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anonymous
 3 years ago
Evaluate the following integrals. Show your work.
anonymous
 3 years ago
Evaluate the following integrals. Show your work.

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zepp
 3 years ago
Best ResponseYou've already chosen the best response.01/cos^2(x) is sec^2(x) and the integral of that is tan(x)

anonymous
 3 years ago
Best ResponseYou've already chosen the best response.0\[\int\limits_{0}^{2}x \sqrt{92x^2}dx\]

anonymous
 3 years ago
Best ResponseYou've already chosen the best response.0\[\frac{ d }{ dx }\int\limits_{x^2}^{sinx}\sqrt{1+t^2}dt\]

primeralph
 3 years ago
Best ResponseYou've already chosen the best response.1no, just substitute, then everything falls out

anonymous
 3 years ago
Best ResponseYou've already chosen the best response.0use calculator so easy

anonymous
 3 years ago
Best ResponseYou've already chosen the best response.0I need to do it without @best_mathematician

anonymous
 3 years ago
Best ResponseYou've already chosen the best response.0integral and derivative cancel each other out

anonymous
 3 years ago
Best ResponseYou've already chosen the best response.0now u know wht to do right @Jgeurts

anonymous
 3 years ago
Best ResponseYou've already chosen the best response.0@modphysnoob show me please

anonymous
 3 years ago
Best ResponseYou've already chosen the best response.0\[\frac{ d }{ dx }\int\limits_{x^2}^{sinx}\sqrt{1+t^2}dt\] after our supposed integration F(Sin(x))  F ( x^2) take dervaitve d/dx of F( Sin(x)) = cos(x) f(sin(x) d/dx of F(x^2) = f (x^2) 2x go back and plug into your funciton

anonymous
 3 years ago
Best ResponseYou've already chosen the best response.0f(t)= Sqrt[1+t^2] f(sin(x)= sqrt[1+ sin^2(x)] f(sin(x)*cos(x)= sqrt[1+ sin^2(x)]* cos(x)

anonymous
 3 years ago
Best ResponseYou've already chosen the best response.0now the bottom part f(x^2)2x=sqrt[1+x^2]2x

anonymous
 3 years ago
Best ResponseYou've already chosen the best response.0sqrt[1+ sin^2(x)]* cos(x)sqrt[1+x^2]2x

anonymous
 3 years ago
Best ResponseYou've already chosen the best response.0Im formulating my question, haha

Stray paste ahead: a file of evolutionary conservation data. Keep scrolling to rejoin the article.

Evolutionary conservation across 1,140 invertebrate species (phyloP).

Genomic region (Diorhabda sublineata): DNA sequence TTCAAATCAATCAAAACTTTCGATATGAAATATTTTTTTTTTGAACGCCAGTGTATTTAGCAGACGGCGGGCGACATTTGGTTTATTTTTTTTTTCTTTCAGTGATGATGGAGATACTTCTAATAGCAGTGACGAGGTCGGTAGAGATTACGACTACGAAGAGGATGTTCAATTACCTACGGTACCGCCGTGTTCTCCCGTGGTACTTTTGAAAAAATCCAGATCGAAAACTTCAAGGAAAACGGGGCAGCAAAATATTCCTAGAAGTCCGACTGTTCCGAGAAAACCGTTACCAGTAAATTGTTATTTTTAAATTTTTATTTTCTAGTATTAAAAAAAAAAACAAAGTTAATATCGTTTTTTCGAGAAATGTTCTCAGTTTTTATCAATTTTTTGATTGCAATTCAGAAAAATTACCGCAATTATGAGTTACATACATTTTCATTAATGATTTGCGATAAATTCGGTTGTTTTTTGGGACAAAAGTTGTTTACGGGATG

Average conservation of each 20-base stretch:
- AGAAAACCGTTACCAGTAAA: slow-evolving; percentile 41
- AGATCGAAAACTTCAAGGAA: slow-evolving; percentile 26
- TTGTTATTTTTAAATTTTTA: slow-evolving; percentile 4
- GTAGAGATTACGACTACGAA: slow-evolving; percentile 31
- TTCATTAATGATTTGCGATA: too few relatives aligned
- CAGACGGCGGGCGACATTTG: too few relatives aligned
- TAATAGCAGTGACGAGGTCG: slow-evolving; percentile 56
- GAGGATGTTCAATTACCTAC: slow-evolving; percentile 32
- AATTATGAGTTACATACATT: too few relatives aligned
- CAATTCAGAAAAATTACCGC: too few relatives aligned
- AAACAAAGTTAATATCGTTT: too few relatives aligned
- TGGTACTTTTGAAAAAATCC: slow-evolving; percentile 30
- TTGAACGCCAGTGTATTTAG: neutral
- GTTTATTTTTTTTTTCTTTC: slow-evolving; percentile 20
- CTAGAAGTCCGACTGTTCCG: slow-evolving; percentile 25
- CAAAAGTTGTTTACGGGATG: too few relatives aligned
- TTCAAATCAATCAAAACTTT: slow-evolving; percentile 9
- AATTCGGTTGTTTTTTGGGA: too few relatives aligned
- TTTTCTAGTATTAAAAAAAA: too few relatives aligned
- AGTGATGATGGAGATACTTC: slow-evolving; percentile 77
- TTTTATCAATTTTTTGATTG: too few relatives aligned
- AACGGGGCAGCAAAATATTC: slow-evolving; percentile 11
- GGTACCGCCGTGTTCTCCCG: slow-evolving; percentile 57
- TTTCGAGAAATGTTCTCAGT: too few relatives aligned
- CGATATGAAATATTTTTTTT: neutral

anonymous
 3 years ago
Best ResponseYou've already chosen the best response.0so the d/dx means derive the interval?

anonymous
 3 years ago
Best ResponseYou've already chosen the best response.0yes, since we are taking a function integrate it and derive , it undoes the integration

anonymous
 3 years ago
Best ResponseYou've already chosen the best response.0haha great! i get it, thank you, that one was super hard!

anonymous
 3 years ago
Best ResponseYou've already chosen the best response.0I can show you an easy example if you like?

anonymous
 3 years ago
Best ResponseYou've already chosen the best response.0@modphysnoob sure that would be great, im learning for my final :)

anonymous
 3 years ago
Best ResponseYou've already chosen the best response.0let's to a problem like yours but with easier integrand dw:1367723123193:dw

anonymous
 3 years ago
Best ResponseYou've already chosen the best response.0so we would derive sinx to cosx and x2 to 2x

anonymous
 3 years ago
Best ResponseYou've already chosen the best response.0then plug in for t and subtract them from each other right?

anonymous
 3 years ago
Best ResponseYou've already chosen the best response.0so in this case f(t)= t when we integrate we will get a function which we will call F(t) F(t) is evaluated at F(sin(x))  F( x^2) then taken d/dx of d/dx( F(sin(x))  F( x^2) ) using chain rule d/dx ( F(sin(x)) = cos(x) f( sin(x)

anonymous
 3 years ago
Best ResponseYou've already chosen the best response.0which is cos(x) sin(x)

anonymous
 3 years ago
Best ResponseYou've already chosen the best response.0let's do botttom part d/dx( F (x^2) = 2x f( x^2) 2x x^2= 2x^3

anonymous
 3 years ago
Best ResponseYou've already chosen the best response.0so cos(x) sin(x)2x^3

anonymous
 3 years ago
Best ResponseYou've already chosen the best response.0this is easy integrand so we could actually integrate it and then differntiate it to confirm out result. Integrate t t^2/2 plug in limits (sin^2 x)/2  x^4/2 take derivative d/dx cos(x) sin(x) 2x^3

anonymous
 3 years ago
Best ResponseYou've already chosen the best response.0Yes thats great! thank you so much! @modphysnoob
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